Once I was teaching a senior class a poem of Stephen Spender about the inadequacy of current educational programmes for slum children.
It suddenly appeared to me that the poet was not advocating a new educational programme or policy or a new syllabus for them. What he is trying to show is the divorce between the classroom and the reality outside the classroom. What the slum children learn in the classroom has no relevance with their life, and therefore has no utility. Then why do we build up such billion dollar systems which has no practical utility?
Swami therefore says ‘Education is for life, not for a living’. The current purpose of schools and universities is to teach some skills to the students that they can earn a livelihood. These skills do not equip a boy or girl to tackle the many questions and problems they face in life. Living a life is more important than acquiring the means to exist. All our creative years are spent in learning how to support the body while the mind and soul are kept starving. Education does not help us to relate to the purpose and problems of life, such as anger, hate, greed, violence, dogma, loneliness, relationships etc. We learn no skills to face them when they are upon us.
There is no syllabus to teach us how to tackle the mind. Even the most skilled person does not know how to face upsets in life calmly and positively. Boys and girls are not taught the value of life; not taught to think and contemplate, to see beyond what they see, hear beyond what they hear, to be more than what they think they are. Aren’t these skills more important than leaning to multiply the means of living? Isn’t it equally, if not more, important to feel joy when you see a flower, to feel revolted when a neighbour’s son or daughter is kidnapped, feel outraged when in the name of religion people indulge in exterminating whole communities, and feel elevated face to face with someone donating a kidney to save a friend? Does our education teach us how to relate to the world without and within us? Why does the gospel of living that our billion-dollar education machines churn out so assiduously have no answer to the fear, the insecurity, the anger that our society experiences more and more every day? Isn’t it because our education programmes simply has no programmes to tackle them?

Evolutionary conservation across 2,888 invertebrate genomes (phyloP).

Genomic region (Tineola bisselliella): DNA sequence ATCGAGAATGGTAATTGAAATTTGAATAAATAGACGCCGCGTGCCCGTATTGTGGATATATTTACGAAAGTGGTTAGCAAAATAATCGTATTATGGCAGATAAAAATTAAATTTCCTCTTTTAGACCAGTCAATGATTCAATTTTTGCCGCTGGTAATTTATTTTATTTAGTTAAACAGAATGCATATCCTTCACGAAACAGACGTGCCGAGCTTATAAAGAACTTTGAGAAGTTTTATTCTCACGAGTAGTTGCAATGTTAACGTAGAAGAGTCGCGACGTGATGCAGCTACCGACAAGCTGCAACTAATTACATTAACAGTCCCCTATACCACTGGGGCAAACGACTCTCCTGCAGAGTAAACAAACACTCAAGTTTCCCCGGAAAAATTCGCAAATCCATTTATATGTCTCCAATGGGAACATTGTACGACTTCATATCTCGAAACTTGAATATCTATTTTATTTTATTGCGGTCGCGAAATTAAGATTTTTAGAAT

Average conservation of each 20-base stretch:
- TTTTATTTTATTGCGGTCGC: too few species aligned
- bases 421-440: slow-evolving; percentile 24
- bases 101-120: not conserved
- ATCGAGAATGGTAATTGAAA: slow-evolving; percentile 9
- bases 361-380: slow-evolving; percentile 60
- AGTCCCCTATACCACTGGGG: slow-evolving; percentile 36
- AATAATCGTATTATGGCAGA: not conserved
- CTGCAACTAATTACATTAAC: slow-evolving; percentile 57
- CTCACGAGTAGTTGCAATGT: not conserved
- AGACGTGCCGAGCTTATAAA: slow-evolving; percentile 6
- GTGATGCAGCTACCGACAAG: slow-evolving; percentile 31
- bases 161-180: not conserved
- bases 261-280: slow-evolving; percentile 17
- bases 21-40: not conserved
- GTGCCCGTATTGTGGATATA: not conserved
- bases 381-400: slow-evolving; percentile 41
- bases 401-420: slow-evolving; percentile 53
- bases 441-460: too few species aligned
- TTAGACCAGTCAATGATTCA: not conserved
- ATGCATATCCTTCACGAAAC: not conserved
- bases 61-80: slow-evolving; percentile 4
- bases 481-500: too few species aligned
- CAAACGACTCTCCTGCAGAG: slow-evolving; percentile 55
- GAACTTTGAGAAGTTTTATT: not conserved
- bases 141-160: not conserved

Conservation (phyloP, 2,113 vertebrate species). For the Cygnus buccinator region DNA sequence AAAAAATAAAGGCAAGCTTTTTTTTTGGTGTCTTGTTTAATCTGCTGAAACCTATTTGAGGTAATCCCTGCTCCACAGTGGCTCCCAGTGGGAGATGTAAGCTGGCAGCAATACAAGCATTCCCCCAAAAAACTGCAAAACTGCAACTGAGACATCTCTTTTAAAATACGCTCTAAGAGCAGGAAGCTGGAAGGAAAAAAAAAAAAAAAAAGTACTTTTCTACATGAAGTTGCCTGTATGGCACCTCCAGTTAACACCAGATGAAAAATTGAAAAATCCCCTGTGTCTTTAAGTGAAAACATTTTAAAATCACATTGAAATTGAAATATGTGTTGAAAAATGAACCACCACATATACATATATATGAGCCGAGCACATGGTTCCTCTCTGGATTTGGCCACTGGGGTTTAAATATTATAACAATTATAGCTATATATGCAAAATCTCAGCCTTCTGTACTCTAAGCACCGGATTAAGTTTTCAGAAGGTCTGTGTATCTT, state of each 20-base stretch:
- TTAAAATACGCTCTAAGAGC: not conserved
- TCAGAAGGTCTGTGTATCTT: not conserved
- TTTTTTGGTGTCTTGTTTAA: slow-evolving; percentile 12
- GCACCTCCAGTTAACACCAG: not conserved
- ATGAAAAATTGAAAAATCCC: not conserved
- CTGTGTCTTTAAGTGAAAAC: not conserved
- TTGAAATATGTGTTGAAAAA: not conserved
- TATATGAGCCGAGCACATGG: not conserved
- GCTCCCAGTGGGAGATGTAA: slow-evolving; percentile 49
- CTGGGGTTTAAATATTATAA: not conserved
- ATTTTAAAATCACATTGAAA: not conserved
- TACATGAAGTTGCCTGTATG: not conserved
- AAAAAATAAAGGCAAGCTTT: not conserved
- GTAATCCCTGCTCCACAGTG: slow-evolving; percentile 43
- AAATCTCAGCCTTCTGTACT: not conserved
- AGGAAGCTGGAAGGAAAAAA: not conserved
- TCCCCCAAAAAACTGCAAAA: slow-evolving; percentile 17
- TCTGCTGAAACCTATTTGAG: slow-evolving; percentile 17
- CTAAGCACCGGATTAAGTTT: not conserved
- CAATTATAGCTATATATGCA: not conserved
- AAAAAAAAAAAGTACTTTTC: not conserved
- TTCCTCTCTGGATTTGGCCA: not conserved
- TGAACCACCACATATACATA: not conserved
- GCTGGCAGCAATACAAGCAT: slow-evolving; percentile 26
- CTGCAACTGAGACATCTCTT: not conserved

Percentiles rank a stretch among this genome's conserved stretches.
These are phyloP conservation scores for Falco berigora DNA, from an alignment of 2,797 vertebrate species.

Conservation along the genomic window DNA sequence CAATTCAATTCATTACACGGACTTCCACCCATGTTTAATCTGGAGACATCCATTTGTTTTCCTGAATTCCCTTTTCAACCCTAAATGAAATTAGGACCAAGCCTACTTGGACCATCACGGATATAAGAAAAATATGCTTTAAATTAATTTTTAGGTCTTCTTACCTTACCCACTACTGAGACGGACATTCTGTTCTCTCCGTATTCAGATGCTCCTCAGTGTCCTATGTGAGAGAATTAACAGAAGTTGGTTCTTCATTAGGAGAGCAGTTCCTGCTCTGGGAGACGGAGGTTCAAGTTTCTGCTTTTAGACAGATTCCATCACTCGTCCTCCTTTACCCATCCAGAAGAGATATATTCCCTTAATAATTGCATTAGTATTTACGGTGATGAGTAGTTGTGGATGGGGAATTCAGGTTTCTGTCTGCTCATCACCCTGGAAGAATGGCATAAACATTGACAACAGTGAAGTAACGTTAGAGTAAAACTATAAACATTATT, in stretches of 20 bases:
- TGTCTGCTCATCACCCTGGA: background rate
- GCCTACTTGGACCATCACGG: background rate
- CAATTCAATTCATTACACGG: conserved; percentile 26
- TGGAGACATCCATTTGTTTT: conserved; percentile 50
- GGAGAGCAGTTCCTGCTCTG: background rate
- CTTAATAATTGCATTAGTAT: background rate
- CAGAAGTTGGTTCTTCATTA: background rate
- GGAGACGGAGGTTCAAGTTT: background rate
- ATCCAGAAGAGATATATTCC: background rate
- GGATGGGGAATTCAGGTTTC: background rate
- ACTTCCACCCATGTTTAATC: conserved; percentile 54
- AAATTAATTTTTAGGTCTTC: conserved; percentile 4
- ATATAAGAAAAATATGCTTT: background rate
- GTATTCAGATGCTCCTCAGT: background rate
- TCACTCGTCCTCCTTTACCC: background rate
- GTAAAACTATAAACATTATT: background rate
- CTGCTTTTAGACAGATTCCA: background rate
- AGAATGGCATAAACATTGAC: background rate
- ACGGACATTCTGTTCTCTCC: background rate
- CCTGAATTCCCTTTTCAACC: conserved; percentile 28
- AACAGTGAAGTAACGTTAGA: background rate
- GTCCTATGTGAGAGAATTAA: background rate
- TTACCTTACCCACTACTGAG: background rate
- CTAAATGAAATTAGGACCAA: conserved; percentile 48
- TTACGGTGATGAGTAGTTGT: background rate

Swami asks us to pick our highlighting pen and underscore LIFE, not LIVING. He does not stop there. He gives us the end goal too; The end of education is Character. Character is maturity to distinguish between now and ever, between the individual and the universal, between myself and my neighbour. In fact, it is to understand that there is hardly any difference. Life in all its manifestation is one. Does education as we envisage today teach us this unity? Does it teach us the humility of knowledge? TS Eliot questioned the whole edifice of education when he asked, “Where is the knowledge lost in information?” And is it surprising that Swami repeated endlessly true education in transformation, not information?